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Australian Police Warn Against Use of Apple Maps Due to Safety Concerns
Local Police have been called to assist distressed motorists who have become stranded within the Murray-Sunset National Park after following directions on their Apple i-phone.In Maps, the city of Mildura is listed in the middle of the Murray-Sunset National Park, which is actually 70km or 43 miles from the city's actual location. In the photo pictured to the right, the red pin is where Apple lists Mildura, while the purple pin displays Mildura's actual location.
Tests on the mapping system by police confirm the mapping systems lists Mildura in the middle of the Murray Sunset National Park, approximately 70km away from the actual location of Mildura.
Police are extremely concerned as there is no water supply within the Park and temperatures can reach as high as 46 degrees, making this a potentially life threatening issue.
Some of the motorists located by police have been stranded for up to 24 hours without food or water and have walked long distances through dangerous terrain to get phone reception.
A report from Australia's ABC News reveals that Victoria police have had to rescue a total of six people in the last two months after they became lost using Maps.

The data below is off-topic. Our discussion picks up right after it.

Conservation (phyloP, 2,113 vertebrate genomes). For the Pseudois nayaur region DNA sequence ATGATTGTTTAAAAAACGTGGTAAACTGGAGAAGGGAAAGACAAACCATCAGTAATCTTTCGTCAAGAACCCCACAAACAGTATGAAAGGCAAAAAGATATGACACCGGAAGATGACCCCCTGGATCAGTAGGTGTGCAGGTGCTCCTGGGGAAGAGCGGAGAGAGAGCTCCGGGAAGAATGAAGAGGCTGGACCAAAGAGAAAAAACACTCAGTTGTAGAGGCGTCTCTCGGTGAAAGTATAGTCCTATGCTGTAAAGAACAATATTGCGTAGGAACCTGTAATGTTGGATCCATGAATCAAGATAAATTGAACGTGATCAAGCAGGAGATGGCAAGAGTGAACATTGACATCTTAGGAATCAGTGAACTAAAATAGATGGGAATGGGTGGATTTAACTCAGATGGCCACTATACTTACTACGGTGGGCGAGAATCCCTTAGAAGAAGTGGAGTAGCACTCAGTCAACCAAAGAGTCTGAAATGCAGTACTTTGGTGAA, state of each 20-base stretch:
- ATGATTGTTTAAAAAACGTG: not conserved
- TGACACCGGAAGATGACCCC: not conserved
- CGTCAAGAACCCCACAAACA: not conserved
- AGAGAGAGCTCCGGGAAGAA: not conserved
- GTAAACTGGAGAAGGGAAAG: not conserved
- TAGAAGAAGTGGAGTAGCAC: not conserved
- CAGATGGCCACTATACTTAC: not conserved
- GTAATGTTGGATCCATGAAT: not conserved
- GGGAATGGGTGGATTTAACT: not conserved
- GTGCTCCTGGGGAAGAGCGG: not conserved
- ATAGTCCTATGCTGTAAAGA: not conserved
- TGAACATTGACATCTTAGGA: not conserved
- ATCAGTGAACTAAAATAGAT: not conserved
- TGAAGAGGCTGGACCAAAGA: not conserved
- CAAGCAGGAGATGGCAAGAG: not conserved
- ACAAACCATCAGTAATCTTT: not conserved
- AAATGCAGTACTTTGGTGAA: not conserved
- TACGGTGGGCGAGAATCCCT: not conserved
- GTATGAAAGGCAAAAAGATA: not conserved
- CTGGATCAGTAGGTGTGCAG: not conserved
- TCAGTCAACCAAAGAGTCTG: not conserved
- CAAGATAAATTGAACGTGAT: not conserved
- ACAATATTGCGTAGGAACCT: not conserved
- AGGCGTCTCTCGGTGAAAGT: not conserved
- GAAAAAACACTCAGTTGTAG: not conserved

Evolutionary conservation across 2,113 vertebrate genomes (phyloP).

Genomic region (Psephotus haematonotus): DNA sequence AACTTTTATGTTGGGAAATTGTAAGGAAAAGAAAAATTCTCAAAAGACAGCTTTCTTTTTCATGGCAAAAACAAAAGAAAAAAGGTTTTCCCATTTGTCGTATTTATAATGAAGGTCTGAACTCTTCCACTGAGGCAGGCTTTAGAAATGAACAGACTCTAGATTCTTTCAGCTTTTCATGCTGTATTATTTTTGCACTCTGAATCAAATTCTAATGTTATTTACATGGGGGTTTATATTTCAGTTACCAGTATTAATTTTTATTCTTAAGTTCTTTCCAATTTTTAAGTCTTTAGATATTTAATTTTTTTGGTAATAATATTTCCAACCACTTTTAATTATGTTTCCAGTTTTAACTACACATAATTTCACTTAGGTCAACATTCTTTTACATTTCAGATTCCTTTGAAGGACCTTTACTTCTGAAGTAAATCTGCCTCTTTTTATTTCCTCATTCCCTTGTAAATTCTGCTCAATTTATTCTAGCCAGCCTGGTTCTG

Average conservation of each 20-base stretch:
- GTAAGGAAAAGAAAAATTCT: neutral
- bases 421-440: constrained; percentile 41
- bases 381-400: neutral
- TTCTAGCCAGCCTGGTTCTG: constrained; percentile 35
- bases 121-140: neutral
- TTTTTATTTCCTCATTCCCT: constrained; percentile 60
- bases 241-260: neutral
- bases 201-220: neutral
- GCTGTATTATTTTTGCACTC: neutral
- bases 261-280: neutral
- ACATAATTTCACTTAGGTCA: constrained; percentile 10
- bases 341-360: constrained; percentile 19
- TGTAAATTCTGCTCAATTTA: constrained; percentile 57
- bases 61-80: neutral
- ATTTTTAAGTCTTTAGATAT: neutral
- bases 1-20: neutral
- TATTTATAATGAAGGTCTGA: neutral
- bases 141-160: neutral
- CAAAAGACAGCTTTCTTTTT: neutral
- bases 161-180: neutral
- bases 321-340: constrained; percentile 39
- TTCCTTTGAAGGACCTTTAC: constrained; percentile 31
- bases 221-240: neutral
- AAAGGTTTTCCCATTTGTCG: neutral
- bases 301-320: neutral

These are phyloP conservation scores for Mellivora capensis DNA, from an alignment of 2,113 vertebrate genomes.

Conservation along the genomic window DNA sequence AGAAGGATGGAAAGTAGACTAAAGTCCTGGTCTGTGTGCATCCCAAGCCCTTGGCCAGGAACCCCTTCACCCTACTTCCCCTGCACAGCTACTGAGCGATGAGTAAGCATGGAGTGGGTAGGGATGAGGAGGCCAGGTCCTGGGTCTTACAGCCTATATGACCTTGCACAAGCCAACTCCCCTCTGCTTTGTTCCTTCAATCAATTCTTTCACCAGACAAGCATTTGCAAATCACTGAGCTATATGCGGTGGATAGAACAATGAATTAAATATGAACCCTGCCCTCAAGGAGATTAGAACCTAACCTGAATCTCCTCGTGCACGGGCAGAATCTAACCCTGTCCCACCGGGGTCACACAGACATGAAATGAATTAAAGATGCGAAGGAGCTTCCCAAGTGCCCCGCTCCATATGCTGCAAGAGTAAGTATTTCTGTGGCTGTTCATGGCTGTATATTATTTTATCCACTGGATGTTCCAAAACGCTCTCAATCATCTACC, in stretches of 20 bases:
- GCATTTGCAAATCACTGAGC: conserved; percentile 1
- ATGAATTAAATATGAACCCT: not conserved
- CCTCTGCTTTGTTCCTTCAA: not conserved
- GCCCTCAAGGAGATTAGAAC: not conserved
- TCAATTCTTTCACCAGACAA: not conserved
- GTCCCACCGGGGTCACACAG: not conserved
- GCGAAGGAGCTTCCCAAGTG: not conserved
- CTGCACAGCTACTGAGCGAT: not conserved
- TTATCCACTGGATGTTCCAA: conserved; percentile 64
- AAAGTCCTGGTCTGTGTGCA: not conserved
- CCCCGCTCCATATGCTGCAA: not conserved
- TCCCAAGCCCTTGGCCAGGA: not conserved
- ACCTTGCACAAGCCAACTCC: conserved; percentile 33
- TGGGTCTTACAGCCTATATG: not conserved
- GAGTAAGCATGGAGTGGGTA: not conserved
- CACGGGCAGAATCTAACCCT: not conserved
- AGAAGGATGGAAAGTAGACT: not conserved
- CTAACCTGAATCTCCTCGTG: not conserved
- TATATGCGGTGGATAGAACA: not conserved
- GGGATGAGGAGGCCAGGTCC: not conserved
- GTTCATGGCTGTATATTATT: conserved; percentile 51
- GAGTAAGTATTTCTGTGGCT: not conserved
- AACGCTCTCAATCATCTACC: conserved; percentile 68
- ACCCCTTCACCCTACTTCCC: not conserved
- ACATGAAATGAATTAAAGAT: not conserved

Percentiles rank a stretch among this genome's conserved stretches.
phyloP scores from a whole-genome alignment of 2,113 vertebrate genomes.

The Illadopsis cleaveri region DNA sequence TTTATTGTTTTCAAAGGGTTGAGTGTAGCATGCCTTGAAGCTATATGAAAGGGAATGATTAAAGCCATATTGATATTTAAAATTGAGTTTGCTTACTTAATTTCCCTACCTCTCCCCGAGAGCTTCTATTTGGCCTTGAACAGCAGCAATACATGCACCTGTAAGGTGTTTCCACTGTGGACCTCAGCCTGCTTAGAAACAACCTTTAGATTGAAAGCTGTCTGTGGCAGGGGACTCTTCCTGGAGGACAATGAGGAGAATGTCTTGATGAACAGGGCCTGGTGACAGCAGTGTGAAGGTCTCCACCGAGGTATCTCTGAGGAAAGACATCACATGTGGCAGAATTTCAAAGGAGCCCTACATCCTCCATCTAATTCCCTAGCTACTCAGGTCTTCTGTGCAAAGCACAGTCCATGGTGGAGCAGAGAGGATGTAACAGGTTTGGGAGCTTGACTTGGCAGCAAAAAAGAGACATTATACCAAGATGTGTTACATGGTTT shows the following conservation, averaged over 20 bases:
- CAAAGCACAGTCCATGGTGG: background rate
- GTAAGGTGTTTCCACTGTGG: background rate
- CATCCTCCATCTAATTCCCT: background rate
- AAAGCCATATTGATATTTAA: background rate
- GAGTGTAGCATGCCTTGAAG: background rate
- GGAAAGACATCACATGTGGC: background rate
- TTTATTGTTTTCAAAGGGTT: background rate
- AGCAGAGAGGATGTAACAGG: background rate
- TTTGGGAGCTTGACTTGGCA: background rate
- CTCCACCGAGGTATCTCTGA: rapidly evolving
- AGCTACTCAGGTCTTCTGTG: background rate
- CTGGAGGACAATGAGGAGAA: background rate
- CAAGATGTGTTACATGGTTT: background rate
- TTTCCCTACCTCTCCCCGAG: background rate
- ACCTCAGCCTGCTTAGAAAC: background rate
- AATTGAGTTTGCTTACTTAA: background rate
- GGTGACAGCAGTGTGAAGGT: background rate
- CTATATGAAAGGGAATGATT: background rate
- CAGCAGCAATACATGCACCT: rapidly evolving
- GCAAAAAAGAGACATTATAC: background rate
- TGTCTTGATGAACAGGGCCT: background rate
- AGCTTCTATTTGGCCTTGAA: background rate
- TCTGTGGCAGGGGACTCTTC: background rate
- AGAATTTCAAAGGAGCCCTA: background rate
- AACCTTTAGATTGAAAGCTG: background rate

After the launch of iOS 6, which included the new Maps application, Apple received criticism over inaccuracies in mapping data like the mislocation in Victoria, which led to the termination of several people involved with the Maps project, including Senior Vice President of iOS Software Scott Forstall and Maps manager Richard Williamson.
Apple CEO Tim Cook even issued a personal apology to the public over the debacle, promising to improve the app. In his recent interview with Brian Williams, Tim Cook spoke again about Maps, reiterating that Apple "screwed up" and is "putting the weight of the company behind correcting it."
Police in Victoria have contacted Apple about the Maps discrepancy and are warning travelers to use an alternative mapping system until it is fixed.